Monthly Parenting Magazine

Instamamas: Digital Mums


Nikki Cochrane and Kathryn Taylor on empowering mums to kickstart a career in digital

Tell us about Digital Mums – why did you start it and what experience did each of you bring to the company?

Kathryn and I launched Digital Mums in 2014 to empower women to find #WorkThatWorks by upskilling them with in-demand social media and digital skills so they can find flexible roles that sync with family life.

We were running our own social media agency at the time and realised that we couldn’t possibly support all the small businesses ourselves. We also knew that maternal discrimination in the workplace was a huge problem preventing women from returning to rewarding work that worked around their children.

We recognised that mums could plug this gap if we empowered them with the right digital skills. This is what we do via our Social Media education programmes where we’ve now trained over 1,400 women online, with eight in 10 finding flexible work thanks to us within 12 months of graduating.

Kathryn has worked with some of the most innovative schools around the world, including the Innovation Unit, where she spent four years as Head of Communications and then Head of Digital. It’s here that she took inspiration for our REAL™ learning model of teaching, which is learning by doing IRL whether it’s working with a real life business on our Associate Programme or running a real life social media campaign on our Social Media Management Course. And it gets you job-ready like no other style of training can!

Why is social media knowledge such an empowering tool in today’s working climate?

With 57% of the UK’s 5m businesses using social media for their marketing and the amount they spend on it growing, social media is integral to today’s working world. It’s still a relatively new industry too, meaning there’s plenty of opportunity to make your own mark in it. One of the great things about social media is that it’s hugely versatile, meaning (with the right training!) you don’t have to have a certain career background to find success. It’s a fun and fulfilling career that lets you be creative with content and copy, analytical with strategy and statistics or sociable with influencers and industry experts. And you definitely don’t need to be in an office – a number of our graduates have never even met their clients IRL!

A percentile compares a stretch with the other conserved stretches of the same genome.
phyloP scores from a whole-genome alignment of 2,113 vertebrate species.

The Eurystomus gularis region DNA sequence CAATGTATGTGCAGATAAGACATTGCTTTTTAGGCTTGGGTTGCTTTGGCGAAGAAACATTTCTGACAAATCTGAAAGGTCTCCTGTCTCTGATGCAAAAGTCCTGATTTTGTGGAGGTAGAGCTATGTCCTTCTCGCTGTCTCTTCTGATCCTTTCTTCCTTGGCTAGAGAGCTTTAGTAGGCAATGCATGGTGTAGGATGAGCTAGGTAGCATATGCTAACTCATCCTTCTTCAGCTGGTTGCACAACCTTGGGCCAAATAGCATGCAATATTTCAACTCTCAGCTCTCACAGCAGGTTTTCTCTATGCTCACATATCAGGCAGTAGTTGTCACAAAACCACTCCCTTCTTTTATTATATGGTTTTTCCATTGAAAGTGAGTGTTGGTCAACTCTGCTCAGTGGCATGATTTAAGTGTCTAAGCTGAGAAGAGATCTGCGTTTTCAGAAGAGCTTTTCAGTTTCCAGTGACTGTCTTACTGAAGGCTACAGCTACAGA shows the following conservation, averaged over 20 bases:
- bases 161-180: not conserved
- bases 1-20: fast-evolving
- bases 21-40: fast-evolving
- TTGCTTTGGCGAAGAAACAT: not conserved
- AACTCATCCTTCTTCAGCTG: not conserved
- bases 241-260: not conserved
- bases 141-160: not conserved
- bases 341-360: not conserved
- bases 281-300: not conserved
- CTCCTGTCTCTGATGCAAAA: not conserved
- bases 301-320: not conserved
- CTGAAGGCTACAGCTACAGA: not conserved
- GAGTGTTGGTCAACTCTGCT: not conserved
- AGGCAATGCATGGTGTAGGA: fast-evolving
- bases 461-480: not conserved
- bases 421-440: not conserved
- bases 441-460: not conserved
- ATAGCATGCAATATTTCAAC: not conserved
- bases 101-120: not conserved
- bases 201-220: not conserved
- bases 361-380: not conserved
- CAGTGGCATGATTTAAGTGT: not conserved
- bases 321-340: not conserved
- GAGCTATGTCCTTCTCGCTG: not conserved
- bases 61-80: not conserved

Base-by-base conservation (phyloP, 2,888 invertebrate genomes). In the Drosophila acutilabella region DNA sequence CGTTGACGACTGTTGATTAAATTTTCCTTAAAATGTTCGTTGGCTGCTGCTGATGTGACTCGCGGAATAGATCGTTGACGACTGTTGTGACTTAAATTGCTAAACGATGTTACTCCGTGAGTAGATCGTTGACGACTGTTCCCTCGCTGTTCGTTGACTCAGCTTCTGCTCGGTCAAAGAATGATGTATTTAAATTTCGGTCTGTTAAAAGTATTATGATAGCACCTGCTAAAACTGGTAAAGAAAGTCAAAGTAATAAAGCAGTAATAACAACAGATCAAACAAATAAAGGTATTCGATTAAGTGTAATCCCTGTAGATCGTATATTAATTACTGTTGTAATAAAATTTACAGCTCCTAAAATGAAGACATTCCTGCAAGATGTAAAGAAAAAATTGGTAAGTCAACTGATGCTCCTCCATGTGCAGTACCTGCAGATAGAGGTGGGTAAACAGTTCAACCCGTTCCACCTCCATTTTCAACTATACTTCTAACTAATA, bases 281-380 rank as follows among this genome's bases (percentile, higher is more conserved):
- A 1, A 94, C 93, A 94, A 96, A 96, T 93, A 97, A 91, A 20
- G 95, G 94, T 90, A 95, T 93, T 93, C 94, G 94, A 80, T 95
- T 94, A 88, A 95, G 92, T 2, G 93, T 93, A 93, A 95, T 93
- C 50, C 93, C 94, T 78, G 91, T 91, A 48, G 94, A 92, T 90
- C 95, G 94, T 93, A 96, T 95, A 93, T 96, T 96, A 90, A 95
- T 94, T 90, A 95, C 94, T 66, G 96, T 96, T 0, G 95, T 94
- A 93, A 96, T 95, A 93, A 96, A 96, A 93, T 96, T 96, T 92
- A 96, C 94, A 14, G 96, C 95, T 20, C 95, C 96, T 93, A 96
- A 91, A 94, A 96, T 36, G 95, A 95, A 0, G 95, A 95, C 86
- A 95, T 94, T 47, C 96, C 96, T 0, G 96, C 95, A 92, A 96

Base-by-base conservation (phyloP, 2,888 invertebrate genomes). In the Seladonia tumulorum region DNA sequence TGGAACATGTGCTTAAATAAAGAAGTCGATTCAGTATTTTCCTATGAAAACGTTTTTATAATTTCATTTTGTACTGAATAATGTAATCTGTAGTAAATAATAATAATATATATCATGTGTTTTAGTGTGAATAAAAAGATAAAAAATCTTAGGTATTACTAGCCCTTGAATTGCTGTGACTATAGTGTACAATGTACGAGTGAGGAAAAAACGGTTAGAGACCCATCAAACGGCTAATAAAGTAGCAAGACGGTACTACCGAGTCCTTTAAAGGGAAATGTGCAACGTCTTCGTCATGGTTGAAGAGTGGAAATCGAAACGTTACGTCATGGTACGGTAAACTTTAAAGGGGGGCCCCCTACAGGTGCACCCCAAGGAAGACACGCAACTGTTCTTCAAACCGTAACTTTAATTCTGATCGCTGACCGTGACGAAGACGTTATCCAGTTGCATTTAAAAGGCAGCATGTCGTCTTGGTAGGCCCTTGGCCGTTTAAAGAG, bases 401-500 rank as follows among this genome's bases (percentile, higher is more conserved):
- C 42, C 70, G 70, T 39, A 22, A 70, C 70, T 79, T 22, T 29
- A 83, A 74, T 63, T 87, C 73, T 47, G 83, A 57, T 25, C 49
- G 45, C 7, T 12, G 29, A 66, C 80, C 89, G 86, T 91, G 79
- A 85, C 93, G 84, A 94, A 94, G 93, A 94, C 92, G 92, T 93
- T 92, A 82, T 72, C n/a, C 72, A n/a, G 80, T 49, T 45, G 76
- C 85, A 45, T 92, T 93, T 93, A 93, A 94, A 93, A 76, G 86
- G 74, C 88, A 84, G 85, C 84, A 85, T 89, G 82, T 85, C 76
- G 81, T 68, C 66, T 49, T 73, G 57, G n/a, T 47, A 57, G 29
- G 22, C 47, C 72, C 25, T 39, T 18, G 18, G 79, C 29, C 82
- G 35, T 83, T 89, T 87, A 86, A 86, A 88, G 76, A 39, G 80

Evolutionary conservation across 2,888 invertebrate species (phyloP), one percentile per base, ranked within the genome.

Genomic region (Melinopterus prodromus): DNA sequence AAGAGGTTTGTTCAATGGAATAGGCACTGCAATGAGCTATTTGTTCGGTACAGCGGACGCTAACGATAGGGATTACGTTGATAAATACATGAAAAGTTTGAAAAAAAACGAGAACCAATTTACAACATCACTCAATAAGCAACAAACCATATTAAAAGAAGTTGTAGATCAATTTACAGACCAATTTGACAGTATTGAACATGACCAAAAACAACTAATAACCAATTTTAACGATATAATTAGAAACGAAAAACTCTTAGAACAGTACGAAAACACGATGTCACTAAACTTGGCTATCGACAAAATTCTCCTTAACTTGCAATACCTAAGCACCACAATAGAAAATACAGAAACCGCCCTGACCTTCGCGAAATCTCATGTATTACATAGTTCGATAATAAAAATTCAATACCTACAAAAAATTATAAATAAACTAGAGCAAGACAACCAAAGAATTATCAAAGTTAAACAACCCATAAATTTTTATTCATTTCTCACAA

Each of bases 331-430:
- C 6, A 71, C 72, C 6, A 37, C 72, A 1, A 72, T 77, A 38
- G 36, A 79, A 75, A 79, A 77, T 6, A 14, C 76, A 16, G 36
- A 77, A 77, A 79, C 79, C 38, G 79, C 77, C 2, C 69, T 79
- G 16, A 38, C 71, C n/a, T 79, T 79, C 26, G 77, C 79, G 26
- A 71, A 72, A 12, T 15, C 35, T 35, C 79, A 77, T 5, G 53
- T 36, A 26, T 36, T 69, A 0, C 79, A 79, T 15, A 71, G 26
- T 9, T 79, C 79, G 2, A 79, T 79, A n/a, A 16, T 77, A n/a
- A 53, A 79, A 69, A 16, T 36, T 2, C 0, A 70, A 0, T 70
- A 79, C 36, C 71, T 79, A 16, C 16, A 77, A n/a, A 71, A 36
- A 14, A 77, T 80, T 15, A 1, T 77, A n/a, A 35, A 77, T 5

What’s the key to building a successful and sustainable freelance career?

A big part of what we do is empowering women to forge their own careers, become lifelong learners and find the confidence to go out there and get the roles – and pay – they deserve. We call this “do the hustle” and have built in a free four-week course and a bank of resources at the end of our training to help graduates do just that.

Another huge key to success is community. We’re ALL about women helping women and, from the start, set up Digital Mums to be a supportive community to combat the isolation women can sometimes feel both as a mum but also a freelancer. This starts during training, with students teamed up with a peer group of fellow students to learn from and learn with and carries on after graduating in the form of our #DMCollective. We all need people to bounce off – so it’s just finding that virtual team!

How do we address some of the benefits lost from a more traditional working environment?

Technology! This is one of my biggest frustrations when it comes to the current lack of flexible working available in the UK. The world of work has changed unrecognisably because of technological innovation, yet still working 9-5 in an office is seen as the “norm”. Recent research we conducted showed seven in 10 people want flexible work but only 12% have asked for it. Technology has positively disrupted the way we communicate (Slack, Google Hangouts, Zoom), the way we collaborate (Google Docs) and the way we organise our time (Trello), and there’s no better time to be working flexibly.

We just need businesses to ingrain it in their company culture and for people to recognise that flex makes business sense – it’s not an employee perk.

Culture is one key factor that can easily be lost in a less traditional working environment. But it’s about embedding this into a company culture or your way of working from the start. So if you’re a freelancer, mix up where you work from so you’re not always sat at home alone. Schedule monthly meetings with clients IRL or go to events that benefit your job but make you feel connected to other people in your field – you might even hustle some work out of it!

Follow Digital Mums onTwitter or visit their website.